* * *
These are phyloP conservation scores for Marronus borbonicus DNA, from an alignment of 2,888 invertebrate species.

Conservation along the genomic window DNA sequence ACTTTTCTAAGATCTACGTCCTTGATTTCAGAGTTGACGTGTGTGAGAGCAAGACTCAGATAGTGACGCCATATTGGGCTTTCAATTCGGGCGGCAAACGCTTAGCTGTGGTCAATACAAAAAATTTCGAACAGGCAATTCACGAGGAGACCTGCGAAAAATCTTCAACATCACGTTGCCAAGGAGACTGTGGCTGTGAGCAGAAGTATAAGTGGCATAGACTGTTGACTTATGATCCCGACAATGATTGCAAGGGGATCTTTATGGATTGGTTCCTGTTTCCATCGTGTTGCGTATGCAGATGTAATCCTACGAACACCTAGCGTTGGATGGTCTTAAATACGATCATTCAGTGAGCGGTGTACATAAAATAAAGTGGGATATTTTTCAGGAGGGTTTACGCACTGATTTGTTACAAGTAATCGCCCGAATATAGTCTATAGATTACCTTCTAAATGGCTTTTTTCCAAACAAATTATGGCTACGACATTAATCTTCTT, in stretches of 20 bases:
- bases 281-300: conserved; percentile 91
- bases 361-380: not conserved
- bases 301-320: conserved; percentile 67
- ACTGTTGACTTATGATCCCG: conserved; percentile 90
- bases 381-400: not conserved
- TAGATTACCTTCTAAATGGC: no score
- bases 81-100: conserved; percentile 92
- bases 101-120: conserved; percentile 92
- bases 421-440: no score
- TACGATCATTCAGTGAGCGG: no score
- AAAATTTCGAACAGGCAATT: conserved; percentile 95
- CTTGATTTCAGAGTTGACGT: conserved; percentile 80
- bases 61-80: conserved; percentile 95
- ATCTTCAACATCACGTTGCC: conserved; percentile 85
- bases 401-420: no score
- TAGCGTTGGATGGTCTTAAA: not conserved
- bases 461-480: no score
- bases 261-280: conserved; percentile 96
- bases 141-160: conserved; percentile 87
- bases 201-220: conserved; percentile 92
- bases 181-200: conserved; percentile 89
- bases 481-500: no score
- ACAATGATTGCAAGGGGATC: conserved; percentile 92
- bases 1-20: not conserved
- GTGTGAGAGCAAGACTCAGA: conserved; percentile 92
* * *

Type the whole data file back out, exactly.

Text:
These are phyloP conservation scores for Marronus borbonicus DNA, from an alignment of 2,888 invertebrate species.

Conservation along the genomic window DNA sequence ACTTTTCTAAGATCTACGTCCTTGATTTCAGAGTTGACGTGTGTGAGAGCAAGACTCAGATAGTGACGCCATATTGGGCTTTCAATTCGGGCGGCAAACGCTTAGCTGTGGTCAATACAAAAAATTTCGAACAGGCAATTCACGAGGAGACCTGCGAAAAATCTTCAACATCACGTTGCCAAGGAGACTGTGGCTGTGAGCAGAAGTATAAGTGGCATAGACTGTTGACTTATGATCCCGACAATGATTGCAAGGGGATCTTTATGGATTGGTTCCTGTTTCCATCGTGTTGCGTATGCAGATGTAATCCTACGAACACCTAGCGTTGGATGGTCTTAAATACGATCATTCAGTGAGCGGTGTACATAAAATAAAGTGGGATATTTTTCAGGAGGGTTTACGCACTGATTTGTTACAAGTAATCGCCCGAATATAGTCTATAGATTACCTTCTAAATGGCTTTTTTCCAAACAAATTATGGCTACGACATTAATCTTCTT, in stretches of 20 bases:
- bases 281-300: conserved; percentile 91
- bases 361-380: not conserved
- bases 301-320: conserved; percentile 67
- ACTGTTGACTTATGATCCCG: conserved; percentile 90
- bases 381-400: not conserved
- TAGATTACCTTCTAAATGGC: no score
- bases 81-100: conserved; percentile 92
- bases 101-120: conserved; percentile 92
- bases 421-440: no score
- TACGATCATTCAGTGAGCGG: no score
- AAAATTTCGAACAGGCAATT: conserved; percentile 95
- CTTGATTTCAGAGTTGACGT: conserved; percentile 80
- bases 61-80: conserved; percentile 95
- ATCTTCAACATCACGTTGCC: conserved; percentile 85
- bases 401-420: no score
- TAGCGTTGGATGGTCTTAAA: not conserved
- bases 461-480: no score
- bases 261-280: conserved; percentile 96
- bases 141-160: conserved; percentile 87
- bases 201-220: conserved; percentile 92
- bases 181-200: conserved; percentile 89
- bases 481-500: no score
- ACAATGATTGCAAGGGGATC: conserved; percentile 92
- bases 1-20: not conserved
- GTGTGAGAGCAAGACTCAGA: conserved; percentile 92